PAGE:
Saturday,21 July, 2018
Current issue | Issue 1279, (21 - 27 January 2016)
Saturday,21 July, 2018
Issue 1279, (21 - 27 January 2016)

Ahram Weekly

Single-issue activism

Mohamed Abdel-Baky asks why social media appears to have lost its power to mobilise large demonstrations

Al-Ahram Weekly

Five years after 25 January Revolution, social media may still play a role in political life but its ability to mobilise anti-government supporters has been eroded, particularly in the last two years.

As the fifth anniversary of the uprising that toppled Hosni Mubarak approaches, popular social networks like Facebook and Twitter have seen limited activity, most of it focussed on calling for the release of detainees. Online demands for massive demonstrations to return to Tahrir Square have been few and far between, and the online response muted.

The Twitter hashtag #Ragain lel maidan (“We are back to the square”) attracted a few thousand Egyptian users but interest quickly waned.

 “There is a lot of activity on Facebook and Twitter demanding the release of detainees and complaining about the way the revolution’s goals have been abandoned but it is far from turning into a mass movement on the ground,” says Ahmed Ragab, a researcher at the Egyptian Centre for Public Policy Studies.

Though social media has lost its ability to inspire broad-based, generalised protest against the authorities, it remains relatively successful when it comes to single-issue campaigns.

In October 2015, Egypt’s social media staged a successful campaign against TV host Riham Saed after she blamed a victim of sexual harassment for the attack. Saed claimed on air that the victim had provoked her attackers by the way she dressed and behaved. She then went on to show unrelated images of the victim at a private party and on the beach.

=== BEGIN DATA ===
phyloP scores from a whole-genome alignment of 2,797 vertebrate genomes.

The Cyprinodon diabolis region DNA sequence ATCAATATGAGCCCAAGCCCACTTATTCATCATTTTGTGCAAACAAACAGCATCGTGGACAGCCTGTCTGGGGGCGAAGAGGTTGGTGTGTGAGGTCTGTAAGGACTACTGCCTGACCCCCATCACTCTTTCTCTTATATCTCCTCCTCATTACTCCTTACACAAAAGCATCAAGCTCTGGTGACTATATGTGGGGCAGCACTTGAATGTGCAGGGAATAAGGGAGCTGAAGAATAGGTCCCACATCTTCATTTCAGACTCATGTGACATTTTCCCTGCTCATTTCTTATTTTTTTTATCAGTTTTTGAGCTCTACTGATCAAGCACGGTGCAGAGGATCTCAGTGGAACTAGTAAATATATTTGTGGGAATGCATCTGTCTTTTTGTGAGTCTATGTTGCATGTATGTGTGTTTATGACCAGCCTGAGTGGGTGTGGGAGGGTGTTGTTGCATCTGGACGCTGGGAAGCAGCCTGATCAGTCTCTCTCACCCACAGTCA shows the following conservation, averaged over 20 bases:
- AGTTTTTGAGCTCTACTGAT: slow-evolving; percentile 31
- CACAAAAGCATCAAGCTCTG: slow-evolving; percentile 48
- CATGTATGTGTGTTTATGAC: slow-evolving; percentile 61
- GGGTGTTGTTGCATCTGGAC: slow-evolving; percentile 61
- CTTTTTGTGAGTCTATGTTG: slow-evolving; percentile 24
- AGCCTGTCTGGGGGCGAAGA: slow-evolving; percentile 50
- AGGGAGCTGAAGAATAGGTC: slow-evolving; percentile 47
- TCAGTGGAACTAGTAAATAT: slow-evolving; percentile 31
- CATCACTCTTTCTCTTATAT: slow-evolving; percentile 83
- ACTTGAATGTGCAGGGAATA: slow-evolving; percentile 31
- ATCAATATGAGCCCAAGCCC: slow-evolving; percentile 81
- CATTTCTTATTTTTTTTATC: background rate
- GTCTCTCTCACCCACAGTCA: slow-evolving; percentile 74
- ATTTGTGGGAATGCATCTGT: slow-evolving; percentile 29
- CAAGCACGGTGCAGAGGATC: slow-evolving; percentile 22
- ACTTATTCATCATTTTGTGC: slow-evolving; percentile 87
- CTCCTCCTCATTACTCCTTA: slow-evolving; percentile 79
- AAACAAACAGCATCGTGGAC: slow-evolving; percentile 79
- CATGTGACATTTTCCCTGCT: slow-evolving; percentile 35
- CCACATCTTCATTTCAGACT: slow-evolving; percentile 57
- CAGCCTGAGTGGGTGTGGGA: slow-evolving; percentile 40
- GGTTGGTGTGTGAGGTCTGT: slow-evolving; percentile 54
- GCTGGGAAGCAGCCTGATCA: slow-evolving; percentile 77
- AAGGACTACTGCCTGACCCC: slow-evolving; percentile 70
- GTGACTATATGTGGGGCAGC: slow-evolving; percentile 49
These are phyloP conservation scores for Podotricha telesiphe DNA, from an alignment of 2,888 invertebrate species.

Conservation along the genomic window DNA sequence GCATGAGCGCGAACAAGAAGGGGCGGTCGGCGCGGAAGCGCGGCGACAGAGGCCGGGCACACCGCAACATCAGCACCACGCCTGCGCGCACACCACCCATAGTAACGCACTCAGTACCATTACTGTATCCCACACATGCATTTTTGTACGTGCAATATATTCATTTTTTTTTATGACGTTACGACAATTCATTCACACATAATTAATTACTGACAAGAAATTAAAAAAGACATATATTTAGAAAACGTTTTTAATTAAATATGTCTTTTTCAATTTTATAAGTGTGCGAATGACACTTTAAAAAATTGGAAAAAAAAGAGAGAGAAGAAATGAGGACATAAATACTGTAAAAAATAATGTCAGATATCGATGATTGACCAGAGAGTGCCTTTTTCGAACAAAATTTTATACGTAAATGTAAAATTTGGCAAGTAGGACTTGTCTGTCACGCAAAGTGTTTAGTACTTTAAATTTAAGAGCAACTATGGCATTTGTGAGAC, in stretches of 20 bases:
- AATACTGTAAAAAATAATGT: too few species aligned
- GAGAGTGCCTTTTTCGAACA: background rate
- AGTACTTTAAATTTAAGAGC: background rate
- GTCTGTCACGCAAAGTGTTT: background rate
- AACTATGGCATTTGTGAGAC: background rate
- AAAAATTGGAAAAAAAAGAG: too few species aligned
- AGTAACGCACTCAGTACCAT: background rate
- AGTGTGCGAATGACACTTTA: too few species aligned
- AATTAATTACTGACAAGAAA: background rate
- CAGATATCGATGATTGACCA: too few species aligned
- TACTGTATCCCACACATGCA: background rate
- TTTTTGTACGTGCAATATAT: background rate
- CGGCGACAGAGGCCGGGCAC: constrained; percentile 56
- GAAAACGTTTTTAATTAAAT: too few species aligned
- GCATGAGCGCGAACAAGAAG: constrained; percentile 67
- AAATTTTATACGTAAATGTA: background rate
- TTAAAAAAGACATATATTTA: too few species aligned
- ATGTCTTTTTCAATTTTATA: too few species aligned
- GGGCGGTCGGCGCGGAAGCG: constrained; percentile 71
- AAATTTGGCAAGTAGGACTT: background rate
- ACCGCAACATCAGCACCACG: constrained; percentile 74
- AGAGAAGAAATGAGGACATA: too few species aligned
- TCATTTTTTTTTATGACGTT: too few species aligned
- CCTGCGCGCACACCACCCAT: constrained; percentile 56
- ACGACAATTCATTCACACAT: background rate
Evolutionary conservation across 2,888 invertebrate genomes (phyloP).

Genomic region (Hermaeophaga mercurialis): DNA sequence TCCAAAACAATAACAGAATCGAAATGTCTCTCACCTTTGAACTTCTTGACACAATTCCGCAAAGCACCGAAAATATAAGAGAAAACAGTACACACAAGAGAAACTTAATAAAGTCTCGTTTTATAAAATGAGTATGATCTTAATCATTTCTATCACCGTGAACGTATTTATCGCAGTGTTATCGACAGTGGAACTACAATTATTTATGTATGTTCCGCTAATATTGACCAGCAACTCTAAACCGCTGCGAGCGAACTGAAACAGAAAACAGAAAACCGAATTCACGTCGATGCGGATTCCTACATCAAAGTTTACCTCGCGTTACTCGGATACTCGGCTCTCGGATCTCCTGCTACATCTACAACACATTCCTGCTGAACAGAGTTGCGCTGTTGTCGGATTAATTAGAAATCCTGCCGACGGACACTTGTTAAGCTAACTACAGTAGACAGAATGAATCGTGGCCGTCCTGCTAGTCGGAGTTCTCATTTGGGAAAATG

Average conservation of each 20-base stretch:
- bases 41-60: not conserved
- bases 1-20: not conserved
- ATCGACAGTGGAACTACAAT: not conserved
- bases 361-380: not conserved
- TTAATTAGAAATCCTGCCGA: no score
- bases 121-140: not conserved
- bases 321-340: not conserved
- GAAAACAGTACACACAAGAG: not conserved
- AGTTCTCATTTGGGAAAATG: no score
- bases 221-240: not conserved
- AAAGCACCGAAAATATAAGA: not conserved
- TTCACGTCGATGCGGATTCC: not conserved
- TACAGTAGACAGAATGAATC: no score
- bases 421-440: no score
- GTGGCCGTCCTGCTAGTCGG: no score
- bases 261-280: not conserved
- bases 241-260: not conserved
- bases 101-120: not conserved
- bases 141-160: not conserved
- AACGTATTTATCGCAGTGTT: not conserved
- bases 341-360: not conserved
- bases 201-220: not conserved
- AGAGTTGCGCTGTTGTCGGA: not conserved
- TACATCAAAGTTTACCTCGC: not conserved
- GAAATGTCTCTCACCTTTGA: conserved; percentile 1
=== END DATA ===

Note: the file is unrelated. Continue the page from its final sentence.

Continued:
The broadcast provoked a storm of protest across social media. Within days, hundreds of thousands had joined a Facebook campaign demanding that Reham Saed face legal proceedings for her comments. On Twitter the hashtag #Die Reham trended, and tweets criticising her unethical and unprofessional behaviour flooded in.

When 10 of the show’s sponsors withdrew their support, Saed’s show was suspended by the TV channel, which issued a statement saying it was launching an investigation. Saed then posted on Facebook that she was resigning. The shows sponsors also took to social media to insist they would never support a show that promoted “sexual harassment” or “interference in people’s private lives”.

The Riham Saed incident followed on the heels of a successful social media campaign against the then-Minister of Justice Mahfouz Saber, who was forced to resign after telling a TV interviewer that the children of garbage collectors could never become members of the judiciary.

 “There are two reasons why social media is not playing as strong a role as it did five years ago,” says Ragab.

 “In 2010 a majority of social networkers were against the Mubarak regime. Now the Al-Sisi administration has millions of supports on Facebook and Twitter.”

The second reason, he says, is that the public has lost confidence in the ability of protests to achieve political and social change.

 “Many Egyptian may oppose some of the government policies but they no longer believe that going to the street will help,” he said.

Rania Makram, a researcher at the Regional Centre for Strategic Studies (RCSS), agrees with Ragab on the reasons behind the decline in the influence of social media on Egypt’s political scene.

In a recent paper published by the RCSS, Makram argued that in many of the countries that saw Arab Spring uprisings the public has now retreated from the political arena.

 “Millions of people are frustrated. They no longer have any interest in social network activity after seeing how the Arab Spring ended up,” she said.

According to a report issued by E-Marketing Egypt, a company specialised in online market research, the number of Facebook users in Egypt now exceeds 22 million, 75 per cent of whom are less than 30 years old.

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